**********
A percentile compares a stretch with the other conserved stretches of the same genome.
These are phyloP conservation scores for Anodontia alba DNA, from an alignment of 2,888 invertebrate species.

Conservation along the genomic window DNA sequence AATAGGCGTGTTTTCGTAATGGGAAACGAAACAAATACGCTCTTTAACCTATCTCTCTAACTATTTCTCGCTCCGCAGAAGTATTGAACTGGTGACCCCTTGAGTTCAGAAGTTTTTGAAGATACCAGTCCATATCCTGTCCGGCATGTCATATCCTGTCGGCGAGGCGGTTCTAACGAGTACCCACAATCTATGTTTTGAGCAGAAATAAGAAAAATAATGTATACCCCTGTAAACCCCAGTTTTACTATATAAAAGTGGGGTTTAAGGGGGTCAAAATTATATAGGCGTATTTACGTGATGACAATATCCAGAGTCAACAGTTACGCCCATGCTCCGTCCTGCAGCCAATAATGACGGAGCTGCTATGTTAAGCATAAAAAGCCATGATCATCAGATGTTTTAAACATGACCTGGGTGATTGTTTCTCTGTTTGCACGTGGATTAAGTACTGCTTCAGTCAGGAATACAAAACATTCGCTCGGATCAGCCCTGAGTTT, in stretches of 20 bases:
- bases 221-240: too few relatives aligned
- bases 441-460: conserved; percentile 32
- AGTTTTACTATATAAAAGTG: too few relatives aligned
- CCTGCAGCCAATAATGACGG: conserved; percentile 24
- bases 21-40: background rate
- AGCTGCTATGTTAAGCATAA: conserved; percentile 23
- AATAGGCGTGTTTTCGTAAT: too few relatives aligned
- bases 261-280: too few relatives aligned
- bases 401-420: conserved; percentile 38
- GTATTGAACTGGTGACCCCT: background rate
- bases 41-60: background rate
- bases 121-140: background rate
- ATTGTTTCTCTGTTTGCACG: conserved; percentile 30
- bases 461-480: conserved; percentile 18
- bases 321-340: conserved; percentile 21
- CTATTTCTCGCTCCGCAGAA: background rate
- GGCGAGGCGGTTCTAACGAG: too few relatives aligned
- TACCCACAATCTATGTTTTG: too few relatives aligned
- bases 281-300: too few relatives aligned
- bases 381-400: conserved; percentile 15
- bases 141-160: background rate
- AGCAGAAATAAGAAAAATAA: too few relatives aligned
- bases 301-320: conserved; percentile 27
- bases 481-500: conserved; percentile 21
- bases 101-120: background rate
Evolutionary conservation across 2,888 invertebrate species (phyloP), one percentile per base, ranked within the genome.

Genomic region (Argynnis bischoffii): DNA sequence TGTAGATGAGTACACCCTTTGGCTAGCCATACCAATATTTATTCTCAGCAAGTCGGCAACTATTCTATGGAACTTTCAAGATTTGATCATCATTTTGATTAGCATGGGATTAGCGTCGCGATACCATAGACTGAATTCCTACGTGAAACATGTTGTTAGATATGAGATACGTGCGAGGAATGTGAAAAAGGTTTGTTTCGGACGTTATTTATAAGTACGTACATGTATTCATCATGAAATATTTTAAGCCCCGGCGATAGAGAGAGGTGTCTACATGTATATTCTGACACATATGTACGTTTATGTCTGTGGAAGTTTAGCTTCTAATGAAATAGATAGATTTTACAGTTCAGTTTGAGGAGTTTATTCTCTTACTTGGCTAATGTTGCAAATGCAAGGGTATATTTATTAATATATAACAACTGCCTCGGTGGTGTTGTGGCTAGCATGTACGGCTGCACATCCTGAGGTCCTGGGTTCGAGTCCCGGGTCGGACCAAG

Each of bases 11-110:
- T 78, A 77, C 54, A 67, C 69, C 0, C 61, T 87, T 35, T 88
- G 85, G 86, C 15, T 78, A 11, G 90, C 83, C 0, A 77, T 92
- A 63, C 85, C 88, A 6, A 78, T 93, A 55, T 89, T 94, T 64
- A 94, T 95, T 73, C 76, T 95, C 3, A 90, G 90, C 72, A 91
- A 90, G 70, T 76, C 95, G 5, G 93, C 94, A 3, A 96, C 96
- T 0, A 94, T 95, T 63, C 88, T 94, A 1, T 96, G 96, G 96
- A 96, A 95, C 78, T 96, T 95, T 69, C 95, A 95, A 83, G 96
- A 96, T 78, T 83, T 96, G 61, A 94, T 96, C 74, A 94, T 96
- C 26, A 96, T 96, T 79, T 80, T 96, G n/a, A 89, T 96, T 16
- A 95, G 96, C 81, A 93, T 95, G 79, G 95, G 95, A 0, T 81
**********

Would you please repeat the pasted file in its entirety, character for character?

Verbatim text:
A percentile compares a stretch with the other conserved stretches of the same genome.
These are phyloP conservation scores for Anodontia alba DNA, from an alignment of 2,888 invertebrate species.

Conservation along the genomic window DNA sequence AATAGGCGTGTTTTCGTAATGGGAAACGAAACAAATACGCTCTTTAACCTATCTCTCTAACTATTTCTCGCTCCGCAGAAGTATTGAACTGGTGACCCCTTGAGTTCAGAAGTTTTTGAAGATACCAGTCCATATCCTGTCCGGCATGTCATATCCTGTCGGCGAGGCGGTTCTAACGAGTACCCACAATCTATGTTTTGAGCAGAAATAAGAAAAATAATGTATACCCCTGTAAACCCCAGTTTTACTATATAAAAGTGGGGTTTAAGGGGGTCAAAATTATATAGGCGTATTTACGTGATGACAATATCCAGAGTCAACAGTTACGCCCATGCTCCGTCCTGCAGCCAATAATGACGGAGCTGCTATGTTAAGCATAAAAAGCCATGATCATCAGATGTTTTAAACATGACCTGGGTGATTGTTTCTCTGTTTGCACGTGGATTAAGTACTGCTTCAGTCAGGAATACAAAACATTCGCTCGGATCAGCCCTGAGTTT, in stretches of 20 bases:
- bases 221-240: too few relatives aligned
- bases 441-460: conserved; percentile 32
- AGTTTTACTATATAAAAGTG: too few relatives aligned
- CCTGCAGCCAATAATGACGG: conserved; percentile 24
- bases 21-40: background rate
- AGCTGCTATGTTAAGCATAA: conserved; percentile 23
- AATAGGCGTGTTTTCGTAAT: too few relatives aligned
- bases 261-280: too few relatives aligned
- bases 401-420: conserved; percentile 38
- GTATTGAACTGGTGACCCCT: background rate
- bases 41-60: background rate
- bases 121-140: background rate
- ATTGTTTCTCTGTTTGCACG: conserved; percentile 30
- bases 461-480: conserved; percentile 18
- bases 321-340: conserved; percentile 21
- CTATTTCTCGCTCCGCAGAA: background rate
- GGCGAGGCGGTTCTAACGAG: too few relatives aligned
- TACCCACAATCTATGTTTTG: too few relatives aligned
- bases 281-300: too few relatives aligned
- bases 381-400: conserved; percentile 15
- bases 141-160: background rate
- AGCAGAAATAAGAAAAATAA: too few relatives aligned
- bases 301-320: conserved; percentile 27
- bases 481-500: conserved; percentile 21
- bases 101-120: background rate
Evolutionary conservation across 2,888 invertebrate species (phyloP), one percentile per base, ranked within the genome.

Genomic region (Argynnis bischoffii): DNA sequence TGTAGATGAGTACACCCTTTGGCTAGCCATACCAATATTTATTCTCAGCAAGTCGGCAACTATTCTATGGAACTTTCAAGATTTGATCATCATTTTGATTAGCATGGGATTAGCGTCGCGATACCATAGACTGAATTCCTACGTGAAACATGTTGTTAGATATGAGATACGTGCGAGGAATGTGAAAAAGGTTTGTTTCGGACGTTATTTATAAGTACGTACATGTATTCATCATGAAATATTTTAAGCCCCGGCGATAGAGAGAGGTGTCTACATGTATATTCTGACACATATGTACGTTTATGTCTGTGGAAGTTTAGCTTCTAATGAAATAGATAGATTTTACAGTTCAGTTTGAGGAGTTTATTCTCTTACTTGGCTAATGTTGCAAATGCAAGGGTATATTTATTAATATATAACAACTGCCTCGGTGGTGTTGTGGCTAGCATGTACGGCTGCACATCCTGAGGTCCTGGGTTCGAGTCCCGGGTCGGACCAAG

Each of bases 11-110:
- T 78, A 77, C 54, A 67, C 69, C 0, C 61, T 87, T 35, T 88
- G 85, G 86, C 15, T 78, A 11, G 90, C 83, C 0, A 77, T 92
- A 63, C 85, C 88, A 6, A 78, T 93, A 55, T 89, T 94, T 64
- A 94, T 95, T 73, C 76, T 95, C 3, A 90, G 90, C 72, A 91
- A 90, G 70, T 76, C 95, G 5, G 93, C 94, A 3, A 96, C 96
- T 0, A 94, T 95, T 63, C 88, T 94, A 1, T 96, G 96, G 96
- A 96, A 95, C 78, T 96, T 95, T 69, C 95, A 95, A 83, G 96
- A 96, T 78, T 83, T 96, G 61, A 94, T 96, C 74, A 94, T 96
- C 26, A 96, T 96, T 79, T 80, T 96, G n/a, A 89, T 96, T 16
- A 95, G 96, C 81, A 93, T 95, G 79, G 95, G 95, A 0, T 81